acquisition brokers (CAB). A firm meeting the statutory definition
of a CAB and electing to be governed by the FINRA rule set would be
subject to the new FINRA pay-to-play rules effective August 20. If
approved, the effective date will be no later than 30 days after
FINRA’s announcement of SEC approval.
[The details for this article have been updated on
our website in the Federal Pay-to-play section of the Procurement
Lobbying Compliance Laws.]
Summary of Changes UPDATE
Note Recent Changes to
Michael Beckett, Esq., Research
Gov. Jerry Brown signed Assembly Bill 187 and Assembly Bill 551,
amending both lobbying and campaign finance laws. Assembly Bill 187
requires a committee to file a report within 10 business days of
making a contribution or independent expenditure aggregating $5,000
or more to support or oppose the qualification of a single local
initiative or referendum ballot measure. Assembly Bill 551 extends
revolving door restrictions to independent contractors of a local
government agency or a public agency who are appearing or
communicating on behalf of that agency. Both bills are effective
January 1, 2018.
The Fair Political Practices Commission (FPPC) voted to reverse a
long-standing rule that limited how much money politicians and their
committees can give to a candidate-controlled recall committee. The
vote reversed a 2002 FPPC opinion that limited politician
contributions to candidate-controlled recall committees to $4,400.
The rule change now allows politicians to give unlimited amounts of
money to help fight the recall of Democratic state Sen. Josh Newman.
Chair Jodi Remke was the only dissenting commissioner in the 3-1
FEDERAL: The head of the Office of Government Ethics (OGE) has indicated
anonymous contributions to legal defense funds of federal employees
are prohibited. OGE Acting Director David Apol stated the policy has
not changed, even though the note on a guidance document was changed
earlier this year. In 1993, the OGE issued an opinion letter holding
a fund established for the benefit of a government employee to pay
the employee’s legal expenses, while administered by a person having
no connection with the employee's official duties, could accept
anonymous contributions. The OGE guidance letter is not legally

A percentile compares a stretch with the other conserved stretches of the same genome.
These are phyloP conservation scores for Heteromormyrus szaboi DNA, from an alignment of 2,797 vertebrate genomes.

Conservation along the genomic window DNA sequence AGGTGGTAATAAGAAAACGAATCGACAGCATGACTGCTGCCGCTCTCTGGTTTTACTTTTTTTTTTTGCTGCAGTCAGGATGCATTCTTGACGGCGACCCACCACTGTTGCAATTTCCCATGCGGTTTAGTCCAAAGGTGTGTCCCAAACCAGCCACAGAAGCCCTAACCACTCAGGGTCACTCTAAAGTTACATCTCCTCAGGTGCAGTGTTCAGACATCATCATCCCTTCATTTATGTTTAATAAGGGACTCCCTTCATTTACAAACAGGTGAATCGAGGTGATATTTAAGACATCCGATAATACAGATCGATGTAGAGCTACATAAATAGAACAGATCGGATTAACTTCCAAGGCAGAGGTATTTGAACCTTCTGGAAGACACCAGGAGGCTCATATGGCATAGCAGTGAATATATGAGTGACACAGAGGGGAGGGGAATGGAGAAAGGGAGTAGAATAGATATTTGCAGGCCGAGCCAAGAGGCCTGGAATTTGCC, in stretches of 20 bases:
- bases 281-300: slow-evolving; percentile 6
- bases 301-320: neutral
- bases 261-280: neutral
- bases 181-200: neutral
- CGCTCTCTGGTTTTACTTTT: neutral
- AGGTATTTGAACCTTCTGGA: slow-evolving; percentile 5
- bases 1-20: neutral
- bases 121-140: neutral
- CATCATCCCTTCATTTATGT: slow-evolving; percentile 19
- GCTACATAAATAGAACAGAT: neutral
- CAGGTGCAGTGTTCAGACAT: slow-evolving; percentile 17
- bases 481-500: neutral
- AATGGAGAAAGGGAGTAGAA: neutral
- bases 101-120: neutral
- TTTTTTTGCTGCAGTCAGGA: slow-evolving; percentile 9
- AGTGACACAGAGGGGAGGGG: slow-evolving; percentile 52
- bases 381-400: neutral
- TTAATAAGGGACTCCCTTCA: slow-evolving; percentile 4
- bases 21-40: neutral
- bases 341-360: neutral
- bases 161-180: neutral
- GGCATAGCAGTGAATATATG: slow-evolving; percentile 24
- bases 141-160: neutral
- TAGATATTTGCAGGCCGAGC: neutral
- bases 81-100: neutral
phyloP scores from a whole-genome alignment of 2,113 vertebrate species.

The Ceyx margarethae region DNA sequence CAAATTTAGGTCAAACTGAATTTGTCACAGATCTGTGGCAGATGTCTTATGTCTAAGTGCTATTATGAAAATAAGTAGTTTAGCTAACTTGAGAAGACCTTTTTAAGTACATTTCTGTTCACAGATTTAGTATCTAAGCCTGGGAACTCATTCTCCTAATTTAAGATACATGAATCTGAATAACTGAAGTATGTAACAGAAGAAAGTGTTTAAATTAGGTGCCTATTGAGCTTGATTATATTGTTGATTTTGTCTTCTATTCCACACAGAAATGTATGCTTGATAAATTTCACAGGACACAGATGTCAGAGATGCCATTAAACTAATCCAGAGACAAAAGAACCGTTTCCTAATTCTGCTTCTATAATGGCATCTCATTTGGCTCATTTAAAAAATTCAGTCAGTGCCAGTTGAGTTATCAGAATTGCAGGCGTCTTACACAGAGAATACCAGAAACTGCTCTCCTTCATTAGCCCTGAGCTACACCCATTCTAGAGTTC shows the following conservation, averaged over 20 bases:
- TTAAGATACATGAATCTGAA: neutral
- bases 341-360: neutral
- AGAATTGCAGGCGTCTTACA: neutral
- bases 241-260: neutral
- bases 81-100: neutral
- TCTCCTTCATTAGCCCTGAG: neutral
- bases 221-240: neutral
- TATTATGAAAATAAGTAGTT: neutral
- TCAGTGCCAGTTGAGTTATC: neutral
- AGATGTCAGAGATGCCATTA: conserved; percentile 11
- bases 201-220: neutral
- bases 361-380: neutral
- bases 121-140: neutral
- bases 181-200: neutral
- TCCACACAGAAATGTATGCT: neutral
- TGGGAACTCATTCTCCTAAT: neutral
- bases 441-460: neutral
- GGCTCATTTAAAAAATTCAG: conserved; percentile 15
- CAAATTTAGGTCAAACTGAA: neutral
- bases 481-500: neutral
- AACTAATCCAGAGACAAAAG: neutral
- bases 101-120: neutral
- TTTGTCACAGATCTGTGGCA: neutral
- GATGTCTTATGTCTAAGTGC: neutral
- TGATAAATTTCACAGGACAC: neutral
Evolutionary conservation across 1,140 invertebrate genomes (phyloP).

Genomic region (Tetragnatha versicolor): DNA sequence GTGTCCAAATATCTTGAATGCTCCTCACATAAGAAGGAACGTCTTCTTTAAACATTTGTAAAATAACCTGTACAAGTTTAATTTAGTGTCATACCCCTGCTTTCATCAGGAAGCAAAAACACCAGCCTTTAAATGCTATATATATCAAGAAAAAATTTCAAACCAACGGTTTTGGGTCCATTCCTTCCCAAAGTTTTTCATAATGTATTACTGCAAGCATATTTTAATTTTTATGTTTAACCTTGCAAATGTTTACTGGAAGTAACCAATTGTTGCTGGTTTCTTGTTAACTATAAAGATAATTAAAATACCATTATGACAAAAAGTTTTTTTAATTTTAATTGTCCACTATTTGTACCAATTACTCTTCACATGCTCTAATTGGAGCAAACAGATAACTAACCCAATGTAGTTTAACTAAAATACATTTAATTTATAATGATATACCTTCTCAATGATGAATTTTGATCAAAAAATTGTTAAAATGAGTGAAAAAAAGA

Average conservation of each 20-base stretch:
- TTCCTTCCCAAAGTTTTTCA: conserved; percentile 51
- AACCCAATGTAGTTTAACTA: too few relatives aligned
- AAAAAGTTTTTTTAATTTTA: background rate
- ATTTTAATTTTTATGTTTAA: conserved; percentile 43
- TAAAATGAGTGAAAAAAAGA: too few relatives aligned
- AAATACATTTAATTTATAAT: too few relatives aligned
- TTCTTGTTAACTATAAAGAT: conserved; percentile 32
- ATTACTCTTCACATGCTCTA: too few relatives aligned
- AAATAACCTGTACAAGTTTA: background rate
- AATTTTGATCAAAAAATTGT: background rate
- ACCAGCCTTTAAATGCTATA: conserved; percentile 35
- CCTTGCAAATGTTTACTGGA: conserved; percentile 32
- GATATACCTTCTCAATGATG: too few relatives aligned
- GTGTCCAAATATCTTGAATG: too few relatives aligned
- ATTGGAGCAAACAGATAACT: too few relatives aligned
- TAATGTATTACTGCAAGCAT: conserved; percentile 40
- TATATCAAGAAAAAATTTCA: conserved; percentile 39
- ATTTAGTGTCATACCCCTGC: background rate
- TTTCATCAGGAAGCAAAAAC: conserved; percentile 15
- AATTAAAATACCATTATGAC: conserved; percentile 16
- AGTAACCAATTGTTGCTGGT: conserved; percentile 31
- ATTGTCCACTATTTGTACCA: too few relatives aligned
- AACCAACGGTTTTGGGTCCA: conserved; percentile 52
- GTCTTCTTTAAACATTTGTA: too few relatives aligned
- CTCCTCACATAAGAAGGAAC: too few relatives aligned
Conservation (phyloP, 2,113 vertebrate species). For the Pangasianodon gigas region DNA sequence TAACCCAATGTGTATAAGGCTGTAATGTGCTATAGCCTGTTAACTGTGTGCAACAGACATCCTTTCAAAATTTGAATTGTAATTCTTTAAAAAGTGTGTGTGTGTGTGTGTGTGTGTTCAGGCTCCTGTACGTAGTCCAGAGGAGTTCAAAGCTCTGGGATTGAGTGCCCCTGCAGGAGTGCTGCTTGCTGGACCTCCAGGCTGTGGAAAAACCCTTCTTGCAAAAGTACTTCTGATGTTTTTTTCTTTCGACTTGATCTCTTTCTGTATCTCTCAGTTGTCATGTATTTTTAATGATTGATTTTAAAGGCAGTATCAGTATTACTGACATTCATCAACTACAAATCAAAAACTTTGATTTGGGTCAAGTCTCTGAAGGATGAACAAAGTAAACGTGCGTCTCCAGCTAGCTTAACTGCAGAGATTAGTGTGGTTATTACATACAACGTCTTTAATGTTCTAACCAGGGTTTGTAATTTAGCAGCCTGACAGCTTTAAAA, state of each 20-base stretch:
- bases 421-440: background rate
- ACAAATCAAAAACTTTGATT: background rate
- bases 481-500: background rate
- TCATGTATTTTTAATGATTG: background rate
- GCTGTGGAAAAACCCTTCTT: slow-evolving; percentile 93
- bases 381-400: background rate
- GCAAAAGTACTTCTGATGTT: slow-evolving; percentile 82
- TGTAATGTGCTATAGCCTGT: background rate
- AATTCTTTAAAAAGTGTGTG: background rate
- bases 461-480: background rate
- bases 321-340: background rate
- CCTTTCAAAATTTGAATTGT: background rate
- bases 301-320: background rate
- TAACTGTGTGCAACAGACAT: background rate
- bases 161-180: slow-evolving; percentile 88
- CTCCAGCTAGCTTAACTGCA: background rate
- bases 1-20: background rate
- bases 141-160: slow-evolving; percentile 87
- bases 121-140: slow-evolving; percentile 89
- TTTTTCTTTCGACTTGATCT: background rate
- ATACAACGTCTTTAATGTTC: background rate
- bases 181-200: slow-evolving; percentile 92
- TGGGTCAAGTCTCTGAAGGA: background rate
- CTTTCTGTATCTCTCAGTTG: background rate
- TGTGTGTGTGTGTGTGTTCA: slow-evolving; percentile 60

binding. A one-sentence note was added to the top of the document in
May signaling the OGE’s long standing internal practice had diverged
from the formal guidance. Subsequently, the document's note was
changed to read, “NOTE: THE PRIMARY FINDING ABOUT THE LIMITED
APPLICABILITY OF 18 U.S.C. §209 TO PAYMENTS MADE FOR AN EMPLOYEE’S
LEGAL EXPENSES HAS NOT CHANGED. HOWEVER, BECAUSE EACH ANALYSIS IS
VERY FACT-SPECIFIC, AGENCY ETHICS OFFICIALS SHOULD CONSULT WITH
THEIR OGE DESK OFFICER BEFORE ADVISING EMPLOYEES ON THIS TOPIC.”
Critics of the change in May argued the note opened the door to
lobbyists and other prohibited sources funding legal defenses for
employees currently working in the White House.
On September 8, Secretary of State Maggie Toulouse Oliver adopted
campaign finance rules after three months of public hearings and
reviews. Oliver introduced the rules to clarify New Mexico’s
Campaign Reporting Act (CRA) and bring the CRA into constitutional
compliance. Under the new rules, independent expenditure groups will
be required to disclose their significant donors if they expend on
any single political advertisement more than $2,500 for a statewide
race or more than $1,000 on any non-statewide race. The rules will
be effective October 10.
NEW YORK: The New York Joint Commission on Public Ethics (JCOPE) issued a
call to concerned individuals for comments regarding the Notice of
Proposed Rulemakings for Comprehensive Lobbying regulations and
Source of Funding Disclosure Regulations. The comprehensive
regulations expand the definition of lobbying to include indirect
lobbying, such as setting up a meeting between a legislator and a
lobbyist. According to JCOPE, the purpose of the proposed
regulations is to fully incorporate existing guidelines and decades
of advisory opinions. The hearing will be held on Monday, October
30, in Hearing Room A of the Legislative Office Building. All public
comments must be submitted by 5 p.m. on October 6 to Carol Quinn,